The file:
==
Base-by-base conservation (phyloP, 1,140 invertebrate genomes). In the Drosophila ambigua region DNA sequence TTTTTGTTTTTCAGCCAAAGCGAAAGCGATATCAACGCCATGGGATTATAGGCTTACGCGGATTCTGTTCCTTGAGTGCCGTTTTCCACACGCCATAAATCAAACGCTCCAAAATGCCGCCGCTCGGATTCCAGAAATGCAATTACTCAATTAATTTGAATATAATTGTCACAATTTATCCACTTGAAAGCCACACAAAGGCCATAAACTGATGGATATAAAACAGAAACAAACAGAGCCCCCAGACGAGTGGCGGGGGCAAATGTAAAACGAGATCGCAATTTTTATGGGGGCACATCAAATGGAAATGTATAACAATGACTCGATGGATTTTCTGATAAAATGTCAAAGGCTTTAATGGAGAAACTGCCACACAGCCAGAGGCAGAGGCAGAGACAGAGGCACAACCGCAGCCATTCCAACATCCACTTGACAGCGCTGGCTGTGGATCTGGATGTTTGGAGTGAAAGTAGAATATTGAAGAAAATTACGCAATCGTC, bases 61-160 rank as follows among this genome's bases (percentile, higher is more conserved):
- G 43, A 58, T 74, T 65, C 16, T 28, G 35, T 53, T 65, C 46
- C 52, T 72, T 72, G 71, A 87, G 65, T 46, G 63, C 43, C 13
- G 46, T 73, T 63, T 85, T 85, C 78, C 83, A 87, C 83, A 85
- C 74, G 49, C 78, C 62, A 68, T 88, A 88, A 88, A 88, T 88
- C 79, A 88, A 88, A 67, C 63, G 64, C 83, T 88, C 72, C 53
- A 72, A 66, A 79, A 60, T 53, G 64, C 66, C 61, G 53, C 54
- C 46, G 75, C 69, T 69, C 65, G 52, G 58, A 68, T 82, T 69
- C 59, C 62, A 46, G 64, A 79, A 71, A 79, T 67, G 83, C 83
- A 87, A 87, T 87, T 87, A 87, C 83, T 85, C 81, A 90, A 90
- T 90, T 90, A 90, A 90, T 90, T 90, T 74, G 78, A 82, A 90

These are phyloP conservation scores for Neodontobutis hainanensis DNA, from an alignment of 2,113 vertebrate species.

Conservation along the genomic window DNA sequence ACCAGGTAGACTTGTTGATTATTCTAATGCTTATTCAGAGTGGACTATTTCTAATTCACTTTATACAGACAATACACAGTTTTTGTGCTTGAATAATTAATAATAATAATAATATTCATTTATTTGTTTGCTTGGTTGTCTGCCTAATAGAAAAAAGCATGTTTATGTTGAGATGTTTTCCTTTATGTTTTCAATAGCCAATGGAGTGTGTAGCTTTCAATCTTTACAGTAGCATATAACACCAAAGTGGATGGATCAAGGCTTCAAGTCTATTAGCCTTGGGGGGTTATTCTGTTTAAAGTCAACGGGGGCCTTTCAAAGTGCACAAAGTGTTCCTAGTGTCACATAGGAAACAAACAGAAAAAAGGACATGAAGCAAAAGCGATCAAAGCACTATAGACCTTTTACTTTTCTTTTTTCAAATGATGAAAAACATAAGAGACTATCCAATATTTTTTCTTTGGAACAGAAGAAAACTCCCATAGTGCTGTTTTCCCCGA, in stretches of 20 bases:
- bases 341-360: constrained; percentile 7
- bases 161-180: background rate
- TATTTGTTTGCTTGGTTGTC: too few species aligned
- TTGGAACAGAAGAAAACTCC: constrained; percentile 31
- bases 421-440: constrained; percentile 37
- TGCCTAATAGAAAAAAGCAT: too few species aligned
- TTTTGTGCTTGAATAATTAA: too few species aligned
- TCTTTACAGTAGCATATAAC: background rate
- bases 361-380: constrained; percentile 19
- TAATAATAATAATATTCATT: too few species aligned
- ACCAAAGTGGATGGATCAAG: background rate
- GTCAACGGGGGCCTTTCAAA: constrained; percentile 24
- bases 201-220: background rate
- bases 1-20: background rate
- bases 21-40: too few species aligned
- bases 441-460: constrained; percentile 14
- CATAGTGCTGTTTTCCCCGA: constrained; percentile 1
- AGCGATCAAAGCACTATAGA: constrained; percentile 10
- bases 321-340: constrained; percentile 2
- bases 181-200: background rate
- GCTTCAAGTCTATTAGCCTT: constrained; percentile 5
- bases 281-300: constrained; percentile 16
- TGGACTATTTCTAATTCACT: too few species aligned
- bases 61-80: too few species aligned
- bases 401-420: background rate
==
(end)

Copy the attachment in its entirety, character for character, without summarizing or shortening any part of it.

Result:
Base-by-base conservation (phyloP, 1,140 invertebrate genomes). In the Drosophila ambigua region DNA sequence TTTTTGTTTTTCAGCCAAAGCGAAAGCGATATCAACGCCATGGGATTATAGGCTTACGCGGATTCTGTTCCTTGAGTGCCGTTTTCCACACGCCATAAATCAAACGCTCCAAAATGCCGCCGCTCGGATTCCAGAAATGCAATTACTCAATTAATTTGAATATAATTGTCACAATTTATCCACTTGAAAGCCACACAAAGGCCATAAACTGATGGATATAAAACAGAAACAAACAGAGCCCCCAGACGAGTGGCGGGGGCAAATGTAAAACGAGATCGCAATTTTTATGGGGGCACATCAAATGGAAATGTATAACAATGACTCGATGGATTTTCTGATAAAATGTCAAAGGCTTTAATGGAGAAACTGCCACACAGCCAGAGGCAGAGGCAGAGACAGAGGCACAACCGCAGCCATTCCAACATCCACTTGACAGCGCTGGCTGTGGATCTGGATGTTTGGAGTGAAAGTAGAATATTGAAGAAAATTACGCAATCGTC, bases 61-160 rank as follows among this genome's bases (percentile, higher is more conserved):
- G 43, A 58, T 74, T 65, C 16, T 28, G 35, T 53, T 65, C 46
- C 52, T 72, T 72, G 71, A 87, G 65, T 46, G 63, C 43, C 13
- G 46, T 73, T 63, T 85, T 85, C 78, C 83, A 87, C 83, A 85
- C 74, G 49, C 78, C 62, A 68, T 88, A 88, A 88, A 88, T 88
- C 79, A 88, A 88, A 67, C 63, G 64, C 83, T 88, C 72, C 53
- A 72, A 66, A 79, A 60, T 53, G 64, C 66, C 61, G 53, C 54
- C 46, G 75, C 69, T 69, C 65, G 52, G 58, A 68, T 82, T 69
- C 59, C 62, A 46, G 64, A 79, A 71, A 79, T 67, G 83, C 83
- A 87, A 87, T 87, T 87, A 87, C 83, T 85, C 81, A 90, A 90
- T 90, T 90, A 90, A 90, T 90, T 90, T 74, G 78, A 82, A 90

These are phyloP conservation scores for Neodontobutis hainanensis DNA, from an alignment of 2,113 vertebrate species.

Conservation along the genomic window DNA sequence ACCAGGTAGACTTGTTGATTATTCTAATGCTTATTCAGAGTGGACTATTTCTAATTCACTTTATACAGACAATACACAGTTTTTGTGCTTGAATAATTAATAATAATAATAATATTCATTTATTTGTTTGCTTGGTTGTCTGCCTAATAGAAAAAAGCATGTTTATGTTGAGATGTTTTCCTTTATGTTTTCAATAGCCAATGGAGTGTGTAGCTTTCAATCTTTACAGTAGCATATAACACCAAAGTGGATGGATCAAGGCTTCAAGTCTATTAGCCTTGGGGGGTTATTCTGTTTAAAGTCAACGGGGGCCTTTCAAAGTGCACAAAGTGTTCCTAGTGTCACATAGGAAACAAACAGAAAAAAGGACATGAAGCAAAAGCGATCAAAGCACTATAGACCTTTTACTTTTCTTTTTTCAAATGATGAAAAACATAAGAGACTATCCAATATTTTTTCTTTGGAACAGAAGAAAACTCCCATAGTGCTGTTTTCCCCGA, in stretches of 20 bases:
- bases 341-360: constrained; percentile 7
- bases 161-180: background rate
- TATTTGTTTGCTTGGTTGTC: too few species aligned
- TTGGAACAGAAGAAAACTCC: constrained; percentile 31
- bases 421-440: constrained; percentile 37
- TGCCTAATAGAAAAAAGCAT: too few species aligned
- TTTTGTGCTTGAATAATTAA: too few species aligned
- TCTTTACAGTAGCATATAAC: background rate
- bases 361-380: constrained; percentile 19
- TAATAATAATAATATTCATT: too few species aligned
- ACCAAAGTGGATGGATCAAG: background rate
- GTCAACGGGGGCCTTTCAAA: constrained; percentile 24
- bases 201-220: background rate
- bases 1-20: background rate
- bases 21-40: too few species aligned
- bases 441-460: constrained; percentile 14
- CATAGTGCTGTTTTCCCCGA: constrained; percentile 1
- AGCGATCAAAGCACTATAGA: constrained; percentile 10
- bases 321-340: constrained; percentile 2
- bases 181-200: background rate
- GCTTCAAGTCTATTAGCCTT: constrained; percentile 5
- bases 281-300: constrained; percentile 16
- TGGACTATTTCTAATTCACT: too few species aligned
- bases 61-80: too few species aligned
- bases 401-420: background rate